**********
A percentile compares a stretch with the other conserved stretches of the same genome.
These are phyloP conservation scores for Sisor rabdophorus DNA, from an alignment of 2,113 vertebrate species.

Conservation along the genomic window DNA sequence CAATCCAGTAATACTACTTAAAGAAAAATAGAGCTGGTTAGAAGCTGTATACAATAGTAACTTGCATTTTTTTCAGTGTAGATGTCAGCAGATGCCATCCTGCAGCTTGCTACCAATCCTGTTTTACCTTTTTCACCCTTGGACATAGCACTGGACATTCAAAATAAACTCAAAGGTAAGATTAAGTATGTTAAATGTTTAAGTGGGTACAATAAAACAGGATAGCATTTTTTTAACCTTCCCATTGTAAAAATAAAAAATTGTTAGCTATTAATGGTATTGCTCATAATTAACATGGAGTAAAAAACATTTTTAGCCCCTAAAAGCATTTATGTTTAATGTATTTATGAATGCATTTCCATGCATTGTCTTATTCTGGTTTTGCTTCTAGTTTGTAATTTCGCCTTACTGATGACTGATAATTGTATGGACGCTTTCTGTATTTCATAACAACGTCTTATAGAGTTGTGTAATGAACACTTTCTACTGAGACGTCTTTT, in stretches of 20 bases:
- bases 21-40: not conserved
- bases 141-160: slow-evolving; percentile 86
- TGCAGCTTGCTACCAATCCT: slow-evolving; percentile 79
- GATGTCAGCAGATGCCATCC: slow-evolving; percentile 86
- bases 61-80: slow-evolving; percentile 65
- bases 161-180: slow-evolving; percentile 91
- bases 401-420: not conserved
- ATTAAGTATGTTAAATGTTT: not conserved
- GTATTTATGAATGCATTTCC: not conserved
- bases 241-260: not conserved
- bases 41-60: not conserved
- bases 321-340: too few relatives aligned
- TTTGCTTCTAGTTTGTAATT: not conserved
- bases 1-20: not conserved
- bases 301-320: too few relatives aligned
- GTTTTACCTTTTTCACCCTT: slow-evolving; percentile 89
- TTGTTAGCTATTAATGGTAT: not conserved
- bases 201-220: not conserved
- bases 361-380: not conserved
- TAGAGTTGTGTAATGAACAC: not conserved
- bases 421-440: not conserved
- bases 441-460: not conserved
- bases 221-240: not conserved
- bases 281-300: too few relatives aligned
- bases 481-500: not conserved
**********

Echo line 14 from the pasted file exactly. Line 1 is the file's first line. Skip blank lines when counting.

- bases 41-60: not conserved